I am intrinsically dubious about Bakker's ability to construct anything coherent on much simpler grounds. The fact that he could not, by his own admission, understand the metaphor when I pointed out how the rejection of traditional morality by modern SF/F writers significantly reduced their conceptual color palette and left them painting in shades of grey did not testify well concerning his intelligence.

John C. Wright had the likes of Bakker pegged when he wrote: "They think they are smarter than us. These undereducated boobs who cannot follow a syllogism of three steps, who do not speak a word of Greek or Latin, who do not know the difference between Arianism and Aryanism, who have never read ORIGIN OF SPECIES or DAS KAPITAL or THE REPUBLIC and who do not even know the intellectual parentage of all their ideas, these vaunting cretins whose arguments consist of nothing but tiresome talking points recited by rote and flaccid ad hominem, whose opinions are based on fashion, they, of all people, think they are smarter than the rest of the world."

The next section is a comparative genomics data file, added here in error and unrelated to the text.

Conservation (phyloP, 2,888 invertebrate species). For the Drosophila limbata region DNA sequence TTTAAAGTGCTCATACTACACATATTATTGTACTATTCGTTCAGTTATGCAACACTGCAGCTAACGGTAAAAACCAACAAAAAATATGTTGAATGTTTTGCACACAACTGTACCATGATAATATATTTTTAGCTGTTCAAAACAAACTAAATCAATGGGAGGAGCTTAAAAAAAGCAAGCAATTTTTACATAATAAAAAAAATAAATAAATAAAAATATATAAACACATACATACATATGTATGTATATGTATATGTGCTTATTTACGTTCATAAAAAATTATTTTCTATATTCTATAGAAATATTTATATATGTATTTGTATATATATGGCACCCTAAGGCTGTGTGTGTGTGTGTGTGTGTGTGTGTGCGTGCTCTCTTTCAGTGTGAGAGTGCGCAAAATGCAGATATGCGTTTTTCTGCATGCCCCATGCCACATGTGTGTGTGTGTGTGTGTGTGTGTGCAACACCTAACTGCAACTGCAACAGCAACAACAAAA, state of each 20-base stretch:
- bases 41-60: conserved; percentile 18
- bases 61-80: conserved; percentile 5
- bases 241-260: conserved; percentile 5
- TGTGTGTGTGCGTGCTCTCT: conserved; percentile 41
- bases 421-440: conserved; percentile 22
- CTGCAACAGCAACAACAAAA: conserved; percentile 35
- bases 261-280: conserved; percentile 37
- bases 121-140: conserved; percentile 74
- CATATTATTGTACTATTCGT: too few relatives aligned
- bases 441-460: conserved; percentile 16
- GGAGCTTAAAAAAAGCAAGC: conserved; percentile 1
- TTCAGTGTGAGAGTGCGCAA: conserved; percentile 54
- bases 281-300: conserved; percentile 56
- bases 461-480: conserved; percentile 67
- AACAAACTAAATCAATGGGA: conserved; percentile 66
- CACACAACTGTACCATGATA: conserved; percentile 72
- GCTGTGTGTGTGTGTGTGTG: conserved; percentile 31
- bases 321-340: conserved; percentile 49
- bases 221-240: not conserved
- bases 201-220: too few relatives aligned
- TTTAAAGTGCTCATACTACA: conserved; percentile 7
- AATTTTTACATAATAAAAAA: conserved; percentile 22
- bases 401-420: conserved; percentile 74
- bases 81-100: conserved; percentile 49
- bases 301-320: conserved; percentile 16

Now, Bakker is far from the worst of the sort; he is at least somewhat conversant with some of the books written on the subject. However, as Feser points out, he's obviously not sufficiently conversant with the relevant material to understand that he is treading ground that has been trod before.

This exchange in the comments was particularly amusing:

Bakker: "How does asserting that I'm presupposing one of the thousands of intentionalist interpretations out there do anything more than beg this question?"